The revised Study Guide — Part I

Here, then, is a full draft of Part I of the revised Beginning Mathematical Logic Study Guide (vi + 114pp).

It is, I hope, in a reasonable state. But it goes without saying that comments, suggestions and corrections of the inevitable typos will still be most welcome.

The plan now is to add the much shorter Part II (briefly looking over the fence at some areas of logic mostly of interest to philosophers rather than mathematicians), and then the more substantial Part III (advanced readings on the topics of Part I). But hopefully, revising these further chapters will be relatively speedy, as I won’t be writing expansive overviews for them. I want this time-consuming project off my laptop by the end of the year!

4 thoughts on “The revised Study Guide — Part I”

  1. Professor Smith

    First thank you for this website and all the amazing resources you provide here. I first got interested in logic and mathematical foundations over 50 years ago when I was in high school. Copi was the first book I read, followed by Langer. I had my parents buy me Principia Mathematica for my 16th birthday (the full 3 volumes) but got stuck on the theory of types. I did manage to complete Quine’s Mathematical Logic and then left logic behind when I started university. A major in philosophy and academic life lost its appeal. Still, foundational Mathematical Logic has not totally abandoned me. I work in software technology and am greatly amused how Russell’s theory of types has found new relevance in computer science.

    Recently, being “semi retired” I decided to take up Logic again and “do it right”, starting from the very beginning. I stumbled on your site and an earlier version of your guide. It’s as if I have found a most excellent private tutor to guide me on my path. I waited eagerly for the release of the second version of IFL to start this journey and bought the ebook when it came out.

    A couple of months ago I finally started my reading. While the study guide is my path for the future (and I do feel your revision is an improvement, particularly for me) my most useful resource as I read your book, is your Logic Bites. They are like a lively lecture that motivates the reading and provides important insights. Which leads me to the point of this comment: do you have any time line or plan to finish those in the foreseeable future? If yes, I’ll likely wait to complete your text till those are finished and move on to other readings in the interim. If not, I’ll move forward in IFL till the end and go from there.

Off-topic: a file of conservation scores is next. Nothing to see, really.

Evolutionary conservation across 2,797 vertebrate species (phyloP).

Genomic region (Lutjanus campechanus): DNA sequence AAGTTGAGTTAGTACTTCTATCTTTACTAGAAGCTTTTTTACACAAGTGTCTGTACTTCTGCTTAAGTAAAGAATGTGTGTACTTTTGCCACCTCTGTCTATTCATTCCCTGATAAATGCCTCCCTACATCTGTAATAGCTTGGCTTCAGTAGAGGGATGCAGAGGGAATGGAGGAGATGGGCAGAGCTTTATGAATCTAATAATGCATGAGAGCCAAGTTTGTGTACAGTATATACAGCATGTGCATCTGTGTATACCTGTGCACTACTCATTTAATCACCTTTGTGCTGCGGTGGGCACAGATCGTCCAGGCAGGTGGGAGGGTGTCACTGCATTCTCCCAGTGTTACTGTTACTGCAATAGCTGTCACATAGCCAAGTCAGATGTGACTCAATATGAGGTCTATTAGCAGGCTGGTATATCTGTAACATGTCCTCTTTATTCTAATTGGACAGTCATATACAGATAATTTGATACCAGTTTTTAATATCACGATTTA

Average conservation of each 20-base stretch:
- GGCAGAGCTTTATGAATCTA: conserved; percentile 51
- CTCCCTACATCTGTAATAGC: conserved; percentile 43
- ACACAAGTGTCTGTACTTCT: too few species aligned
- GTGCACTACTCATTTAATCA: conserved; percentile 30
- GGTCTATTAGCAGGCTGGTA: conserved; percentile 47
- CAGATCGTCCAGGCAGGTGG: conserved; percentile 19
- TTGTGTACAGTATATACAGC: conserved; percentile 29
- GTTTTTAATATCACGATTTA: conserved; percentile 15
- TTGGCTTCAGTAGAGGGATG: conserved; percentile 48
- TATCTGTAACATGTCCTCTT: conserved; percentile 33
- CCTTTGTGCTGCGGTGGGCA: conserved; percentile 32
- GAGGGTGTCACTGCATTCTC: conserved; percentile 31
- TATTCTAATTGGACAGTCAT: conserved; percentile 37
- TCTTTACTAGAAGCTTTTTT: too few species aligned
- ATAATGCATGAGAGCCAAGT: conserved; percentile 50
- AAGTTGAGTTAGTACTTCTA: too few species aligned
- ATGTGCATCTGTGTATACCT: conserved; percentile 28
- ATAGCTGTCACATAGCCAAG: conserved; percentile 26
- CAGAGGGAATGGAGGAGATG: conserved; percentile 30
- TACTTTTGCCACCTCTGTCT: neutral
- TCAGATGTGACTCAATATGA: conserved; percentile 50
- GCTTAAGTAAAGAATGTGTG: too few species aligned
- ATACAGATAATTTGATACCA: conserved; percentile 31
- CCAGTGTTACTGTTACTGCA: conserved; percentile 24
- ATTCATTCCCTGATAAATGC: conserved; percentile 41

Again I can’t say enough what an amazing resource you have created and how grateful I am for your work. It is a beautiful achievement and legacy of your professional accomplishments. If only retired professors in other fields would be as generous with their time and sharing their accumulated wisdom. Many, many thanks.

    1. Thanks for your kind remarks!

      As to whether there will be more “logic bites” — I dashed off the existing ones pretty quickly, and then paused to see whether they actually get read enough to make it worth the effort to revise them, and then continue to write more.

      And — bother! — downloads have been neither so few as to make it clear it isn’t worth continuing with them, nor so many as to make me rush back to work on them …

      I think I probably will return to them in the new year at some point: but please don’t hold your breath!

  2. The Guide is very much the sort of thing I like, and I look forward to reading this version properly.

    Some thoughts after an initial scan:

    1. It would be useful to have a date or version indication of some sort in the text, so that people will know which version they have and can refer to it when quoting or making comments. (I’ll call this one the version of 4 November 2021.)